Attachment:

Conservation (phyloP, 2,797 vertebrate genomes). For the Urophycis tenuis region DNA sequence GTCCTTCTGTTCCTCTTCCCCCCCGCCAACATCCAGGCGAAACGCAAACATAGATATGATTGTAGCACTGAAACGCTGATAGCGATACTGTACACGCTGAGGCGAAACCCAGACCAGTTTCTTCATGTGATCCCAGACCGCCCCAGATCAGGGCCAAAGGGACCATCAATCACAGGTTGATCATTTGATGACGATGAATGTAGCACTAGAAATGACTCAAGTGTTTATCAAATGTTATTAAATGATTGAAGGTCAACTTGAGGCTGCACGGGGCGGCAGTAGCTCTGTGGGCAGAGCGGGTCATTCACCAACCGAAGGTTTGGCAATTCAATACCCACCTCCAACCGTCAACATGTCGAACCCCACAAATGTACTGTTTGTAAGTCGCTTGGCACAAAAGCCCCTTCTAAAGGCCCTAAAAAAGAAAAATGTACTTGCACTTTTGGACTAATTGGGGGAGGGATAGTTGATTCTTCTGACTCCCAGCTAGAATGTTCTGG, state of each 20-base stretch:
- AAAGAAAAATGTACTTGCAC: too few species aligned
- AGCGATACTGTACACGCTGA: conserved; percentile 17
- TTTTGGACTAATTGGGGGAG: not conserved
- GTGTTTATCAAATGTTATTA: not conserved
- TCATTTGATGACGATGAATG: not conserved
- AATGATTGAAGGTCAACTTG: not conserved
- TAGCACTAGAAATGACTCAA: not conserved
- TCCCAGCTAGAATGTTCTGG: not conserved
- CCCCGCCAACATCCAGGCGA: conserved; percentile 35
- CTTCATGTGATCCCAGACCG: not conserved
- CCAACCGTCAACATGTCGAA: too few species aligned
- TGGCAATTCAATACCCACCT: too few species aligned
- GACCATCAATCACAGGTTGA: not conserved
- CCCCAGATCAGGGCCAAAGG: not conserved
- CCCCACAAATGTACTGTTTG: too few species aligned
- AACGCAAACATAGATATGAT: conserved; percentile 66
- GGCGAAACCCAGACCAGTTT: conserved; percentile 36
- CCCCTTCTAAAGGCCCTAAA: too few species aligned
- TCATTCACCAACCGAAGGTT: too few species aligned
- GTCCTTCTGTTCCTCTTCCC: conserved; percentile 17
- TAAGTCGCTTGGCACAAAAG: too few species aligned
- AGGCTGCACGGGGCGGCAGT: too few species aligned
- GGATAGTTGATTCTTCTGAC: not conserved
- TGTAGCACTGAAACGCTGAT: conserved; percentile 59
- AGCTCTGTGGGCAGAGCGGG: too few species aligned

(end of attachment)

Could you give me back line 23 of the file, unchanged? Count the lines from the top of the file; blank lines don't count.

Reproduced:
- AGGCTGCACGGGGCGGCAGT: too few species aligned